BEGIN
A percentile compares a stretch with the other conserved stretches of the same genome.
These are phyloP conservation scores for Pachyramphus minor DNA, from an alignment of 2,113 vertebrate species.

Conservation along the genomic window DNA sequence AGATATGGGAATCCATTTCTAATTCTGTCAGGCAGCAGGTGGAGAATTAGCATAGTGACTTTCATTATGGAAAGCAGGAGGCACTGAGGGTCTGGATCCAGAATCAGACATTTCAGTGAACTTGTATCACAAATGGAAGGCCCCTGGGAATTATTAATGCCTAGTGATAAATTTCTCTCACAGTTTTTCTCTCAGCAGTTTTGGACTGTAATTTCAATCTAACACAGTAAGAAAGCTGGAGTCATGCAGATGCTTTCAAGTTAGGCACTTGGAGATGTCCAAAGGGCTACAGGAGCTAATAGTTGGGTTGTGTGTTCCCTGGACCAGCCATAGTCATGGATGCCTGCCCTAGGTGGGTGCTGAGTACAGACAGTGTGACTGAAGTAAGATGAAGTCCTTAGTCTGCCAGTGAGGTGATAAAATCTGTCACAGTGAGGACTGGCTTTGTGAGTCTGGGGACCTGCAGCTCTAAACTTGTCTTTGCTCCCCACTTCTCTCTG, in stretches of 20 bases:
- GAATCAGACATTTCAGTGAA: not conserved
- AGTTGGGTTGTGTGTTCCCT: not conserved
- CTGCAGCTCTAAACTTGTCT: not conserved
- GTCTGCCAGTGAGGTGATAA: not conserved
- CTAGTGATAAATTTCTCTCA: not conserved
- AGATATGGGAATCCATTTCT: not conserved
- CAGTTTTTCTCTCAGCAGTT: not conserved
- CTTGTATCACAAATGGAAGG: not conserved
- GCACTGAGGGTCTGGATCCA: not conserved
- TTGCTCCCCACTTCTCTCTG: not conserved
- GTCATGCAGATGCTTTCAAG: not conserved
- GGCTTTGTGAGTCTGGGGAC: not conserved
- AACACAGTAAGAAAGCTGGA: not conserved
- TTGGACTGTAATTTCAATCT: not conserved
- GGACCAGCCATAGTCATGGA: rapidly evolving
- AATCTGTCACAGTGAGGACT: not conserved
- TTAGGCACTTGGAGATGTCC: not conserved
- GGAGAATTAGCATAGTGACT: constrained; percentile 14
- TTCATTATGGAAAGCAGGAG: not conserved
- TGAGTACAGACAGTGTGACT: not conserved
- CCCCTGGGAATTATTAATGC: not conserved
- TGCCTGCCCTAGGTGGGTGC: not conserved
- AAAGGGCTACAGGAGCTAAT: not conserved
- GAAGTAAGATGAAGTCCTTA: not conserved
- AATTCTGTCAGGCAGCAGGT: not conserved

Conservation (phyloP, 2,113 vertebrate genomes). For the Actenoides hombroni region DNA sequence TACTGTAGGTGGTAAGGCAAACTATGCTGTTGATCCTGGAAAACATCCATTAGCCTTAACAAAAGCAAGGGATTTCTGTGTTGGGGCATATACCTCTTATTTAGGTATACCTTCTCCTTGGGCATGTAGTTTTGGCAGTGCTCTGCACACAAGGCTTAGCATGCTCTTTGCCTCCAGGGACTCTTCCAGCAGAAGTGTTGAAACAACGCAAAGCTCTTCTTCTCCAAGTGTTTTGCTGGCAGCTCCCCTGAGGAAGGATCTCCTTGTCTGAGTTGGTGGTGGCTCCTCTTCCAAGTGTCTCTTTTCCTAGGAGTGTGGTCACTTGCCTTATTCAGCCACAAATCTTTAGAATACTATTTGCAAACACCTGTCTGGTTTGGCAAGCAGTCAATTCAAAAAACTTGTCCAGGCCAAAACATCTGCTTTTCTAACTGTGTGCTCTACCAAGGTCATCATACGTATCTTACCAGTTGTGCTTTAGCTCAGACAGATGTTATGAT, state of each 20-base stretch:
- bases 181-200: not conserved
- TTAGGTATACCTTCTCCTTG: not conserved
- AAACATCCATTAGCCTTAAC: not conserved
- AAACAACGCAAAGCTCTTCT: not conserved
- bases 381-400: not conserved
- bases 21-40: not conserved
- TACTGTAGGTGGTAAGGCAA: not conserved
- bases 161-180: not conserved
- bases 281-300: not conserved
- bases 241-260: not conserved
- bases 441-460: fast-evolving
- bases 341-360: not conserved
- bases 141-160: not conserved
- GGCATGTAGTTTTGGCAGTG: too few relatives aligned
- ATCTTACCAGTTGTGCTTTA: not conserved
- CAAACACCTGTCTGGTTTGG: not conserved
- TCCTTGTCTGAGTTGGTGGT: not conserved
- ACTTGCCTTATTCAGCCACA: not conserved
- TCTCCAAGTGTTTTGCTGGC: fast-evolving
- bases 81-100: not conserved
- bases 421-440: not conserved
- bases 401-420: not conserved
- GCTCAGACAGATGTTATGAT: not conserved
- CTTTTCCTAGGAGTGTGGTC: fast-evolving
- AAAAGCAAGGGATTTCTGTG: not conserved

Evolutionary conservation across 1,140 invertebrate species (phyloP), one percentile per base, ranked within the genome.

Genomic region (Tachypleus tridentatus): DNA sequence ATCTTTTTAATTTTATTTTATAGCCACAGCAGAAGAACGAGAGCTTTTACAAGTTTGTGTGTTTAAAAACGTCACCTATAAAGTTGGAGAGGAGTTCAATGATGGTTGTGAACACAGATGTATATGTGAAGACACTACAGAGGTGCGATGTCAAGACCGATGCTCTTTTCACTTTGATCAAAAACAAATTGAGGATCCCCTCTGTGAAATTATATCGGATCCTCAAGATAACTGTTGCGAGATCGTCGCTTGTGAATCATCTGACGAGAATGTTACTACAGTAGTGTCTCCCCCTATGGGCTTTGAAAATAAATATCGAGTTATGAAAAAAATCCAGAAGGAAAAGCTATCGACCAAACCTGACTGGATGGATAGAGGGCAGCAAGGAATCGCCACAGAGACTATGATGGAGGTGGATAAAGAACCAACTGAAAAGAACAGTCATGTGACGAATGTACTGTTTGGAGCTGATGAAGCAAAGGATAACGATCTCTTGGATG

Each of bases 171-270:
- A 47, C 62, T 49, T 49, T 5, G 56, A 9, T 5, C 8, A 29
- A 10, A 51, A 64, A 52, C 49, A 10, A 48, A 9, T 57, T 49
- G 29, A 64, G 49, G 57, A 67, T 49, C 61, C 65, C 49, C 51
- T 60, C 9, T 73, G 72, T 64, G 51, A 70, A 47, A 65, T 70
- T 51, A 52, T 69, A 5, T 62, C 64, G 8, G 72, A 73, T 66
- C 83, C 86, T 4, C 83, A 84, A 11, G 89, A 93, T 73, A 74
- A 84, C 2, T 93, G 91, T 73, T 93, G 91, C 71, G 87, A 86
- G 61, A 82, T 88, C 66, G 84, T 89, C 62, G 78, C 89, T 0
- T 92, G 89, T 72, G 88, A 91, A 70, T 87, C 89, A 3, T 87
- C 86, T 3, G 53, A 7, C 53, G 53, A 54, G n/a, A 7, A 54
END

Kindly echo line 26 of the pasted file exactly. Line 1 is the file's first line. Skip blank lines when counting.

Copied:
- AAAGGGCTACAGGAGCTAAT: not conserved